Black Monday marked crude oil prices’ entry into a new dimension of the sell-off called “Chinese fear factor.” The WTI (West Texas Intermediate) crude oil futures contract for October delivery hit an intraday low of $37.75 per barrel on August 24, 2015. Prices are trading in a downward price channel. Weak demand cues and record supplies are driving crude oil prices.
Support and resistance
The Chinese crude oil demand slowdown speculation and rising crude oil inventories could drag crude oil prices lower. The next support for crude oil prices is seen at $38 per barrel. Prices hit this mark in August 2015. In contrast, crude oil prices could recover sharply due to bottom fishing and short covering. Lower crude oil prices could benefit crude oil prices. The resistance for US WTI prices is seen at $50 per barrel. Prices tested this mark in August 2015.
Citigroup estimates that crude oil prices could hit $32 per barrel due to oversupply concerns in the short term. In contrast, the EIA (U.S. Energy Information Administration) forecasts that crude oil prices could average around $49 per barrel in 2015 and $54 per barrel in 2016. The downward crude oil price channel suggests that crude oil prices could average between $33 per barrel and $43 per barrel in the short term. Morgan Stanley estimates that robust demand from Asia could continue to put upward pressure on crude oil prices. South Korean and Indian crude oil imports hit record levels in July 2015.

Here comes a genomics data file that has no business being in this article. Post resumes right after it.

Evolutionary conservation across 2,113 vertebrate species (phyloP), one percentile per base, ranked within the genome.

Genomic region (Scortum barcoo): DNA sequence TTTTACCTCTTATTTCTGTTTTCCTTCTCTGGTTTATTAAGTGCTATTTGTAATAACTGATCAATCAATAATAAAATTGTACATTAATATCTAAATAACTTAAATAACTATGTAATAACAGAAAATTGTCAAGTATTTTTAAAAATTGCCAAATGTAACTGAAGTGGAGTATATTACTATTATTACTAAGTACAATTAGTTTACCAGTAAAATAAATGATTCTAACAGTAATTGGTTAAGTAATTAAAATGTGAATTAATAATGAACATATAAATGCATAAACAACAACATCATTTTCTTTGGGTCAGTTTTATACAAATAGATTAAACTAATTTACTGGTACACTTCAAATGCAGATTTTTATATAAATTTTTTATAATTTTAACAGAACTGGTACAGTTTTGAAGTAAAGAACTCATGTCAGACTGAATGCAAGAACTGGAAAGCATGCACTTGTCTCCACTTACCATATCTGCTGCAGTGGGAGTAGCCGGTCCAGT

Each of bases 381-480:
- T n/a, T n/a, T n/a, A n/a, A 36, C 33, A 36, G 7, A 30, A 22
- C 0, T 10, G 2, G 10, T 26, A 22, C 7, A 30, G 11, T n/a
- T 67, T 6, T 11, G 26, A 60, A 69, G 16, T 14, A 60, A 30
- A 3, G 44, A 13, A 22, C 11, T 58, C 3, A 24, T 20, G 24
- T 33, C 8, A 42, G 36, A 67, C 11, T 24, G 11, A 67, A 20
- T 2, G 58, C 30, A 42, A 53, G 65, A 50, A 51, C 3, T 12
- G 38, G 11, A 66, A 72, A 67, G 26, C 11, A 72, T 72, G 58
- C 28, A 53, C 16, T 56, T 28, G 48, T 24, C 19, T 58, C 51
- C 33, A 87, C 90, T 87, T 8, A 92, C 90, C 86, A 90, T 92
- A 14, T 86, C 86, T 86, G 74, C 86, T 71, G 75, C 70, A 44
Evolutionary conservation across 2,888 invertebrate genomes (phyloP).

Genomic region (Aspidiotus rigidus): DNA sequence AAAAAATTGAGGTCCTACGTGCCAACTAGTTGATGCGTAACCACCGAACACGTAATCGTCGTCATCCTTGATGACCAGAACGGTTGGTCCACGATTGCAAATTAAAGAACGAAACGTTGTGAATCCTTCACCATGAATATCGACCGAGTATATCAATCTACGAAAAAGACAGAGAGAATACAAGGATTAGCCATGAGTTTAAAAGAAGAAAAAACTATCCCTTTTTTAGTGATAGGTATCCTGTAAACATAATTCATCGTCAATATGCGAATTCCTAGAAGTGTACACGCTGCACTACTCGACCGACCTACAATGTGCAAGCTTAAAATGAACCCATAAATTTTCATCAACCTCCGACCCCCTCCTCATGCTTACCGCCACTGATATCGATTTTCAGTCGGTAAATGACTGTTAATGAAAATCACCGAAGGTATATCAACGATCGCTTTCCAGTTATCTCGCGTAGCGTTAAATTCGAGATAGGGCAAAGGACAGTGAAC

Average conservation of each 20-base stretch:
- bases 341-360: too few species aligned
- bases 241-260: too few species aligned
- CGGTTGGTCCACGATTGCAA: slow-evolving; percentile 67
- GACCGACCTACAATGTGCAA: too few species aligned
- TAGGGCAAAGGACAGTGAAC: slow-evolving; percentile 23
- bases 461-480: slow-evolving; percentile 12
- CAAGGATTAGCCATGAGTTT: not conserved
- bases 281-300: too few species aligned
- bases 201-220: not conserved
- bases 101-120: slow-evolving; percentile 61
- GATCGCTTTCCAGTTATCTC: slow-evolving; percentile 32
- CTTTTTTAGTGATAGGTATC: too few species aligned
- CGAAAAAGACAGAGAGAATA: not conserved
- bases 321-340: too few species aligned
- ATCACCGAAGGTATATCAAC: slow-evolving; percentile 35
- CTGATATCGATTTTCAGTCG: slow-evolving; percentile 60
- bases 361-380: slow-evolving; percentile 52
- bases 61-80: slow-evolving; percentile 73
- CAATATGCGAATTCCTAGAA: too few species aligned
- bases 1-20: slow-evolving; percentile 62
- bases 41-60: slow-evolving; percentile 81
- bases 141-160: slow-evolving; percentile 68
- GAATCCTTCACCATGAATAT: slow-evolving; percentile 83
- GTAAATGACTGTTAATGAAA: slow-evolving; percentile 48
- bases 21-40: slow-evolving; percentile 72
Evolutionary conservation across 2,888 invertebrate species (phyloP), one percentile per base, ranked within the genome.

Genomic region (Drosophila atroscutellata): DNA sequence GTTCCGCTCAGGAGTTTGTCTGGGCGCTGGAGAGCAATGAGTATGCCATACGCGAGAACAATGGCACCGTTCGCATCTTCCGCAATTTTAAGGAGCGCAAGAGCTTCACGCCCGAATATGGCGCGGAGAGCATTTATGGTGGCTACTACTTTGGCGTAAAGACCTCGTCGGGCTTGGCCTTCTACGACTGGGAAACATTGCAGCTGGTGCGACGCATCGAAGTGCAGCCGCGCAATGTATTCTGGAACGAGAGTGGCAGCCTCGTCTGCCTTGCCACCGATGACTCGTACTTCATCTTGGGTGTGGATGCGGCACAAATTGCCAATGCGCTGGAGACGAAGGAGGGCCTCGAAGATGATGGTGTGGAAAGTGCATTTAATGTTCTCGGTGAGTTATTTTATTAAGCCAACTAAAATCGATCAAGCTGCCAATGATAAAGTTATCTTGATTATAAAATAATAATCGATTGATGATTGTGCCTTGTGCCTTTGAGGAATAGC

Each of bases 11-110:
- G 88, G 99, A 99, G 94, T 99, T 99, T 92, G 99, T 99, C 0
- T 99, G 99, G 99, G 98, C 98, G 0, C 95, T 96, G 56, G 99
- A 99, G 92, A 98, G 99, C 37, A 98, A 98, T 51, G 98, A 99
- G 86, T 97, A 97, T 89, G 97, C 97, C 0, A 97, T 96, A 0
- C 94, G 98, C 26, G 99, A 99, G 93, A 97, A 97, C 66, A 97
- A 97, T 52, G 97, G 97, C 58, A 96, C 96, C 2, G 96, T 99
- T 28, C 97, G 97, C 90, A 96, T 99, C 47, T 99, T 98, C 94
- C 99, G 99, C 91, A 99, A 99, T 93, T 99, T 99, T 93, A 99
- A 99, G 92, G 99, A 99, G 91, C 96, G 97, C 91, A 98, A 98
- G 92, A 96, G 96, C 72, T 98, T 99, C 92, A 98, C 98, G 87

The uncertainty in the crude oil market impacts energy producers like Hess (HES), Noble Energy (NBL), and Devon Energy (DVN). This affects crude oil prices. Combined, they account for 4.10% of the Energy Select Sector SPDR ETF (XLE). These stocks’ crude oil production mix is more than 41% of their total production.
ETFs like the ProShares Ultra Short Bloomberg Crude Oil ETF (SCO) benefit from falling crude oil prices. In contrast, ETFs like the Velocity Shares 3X Long Crude ETN (UWTI) benefit from rising crude oil prices.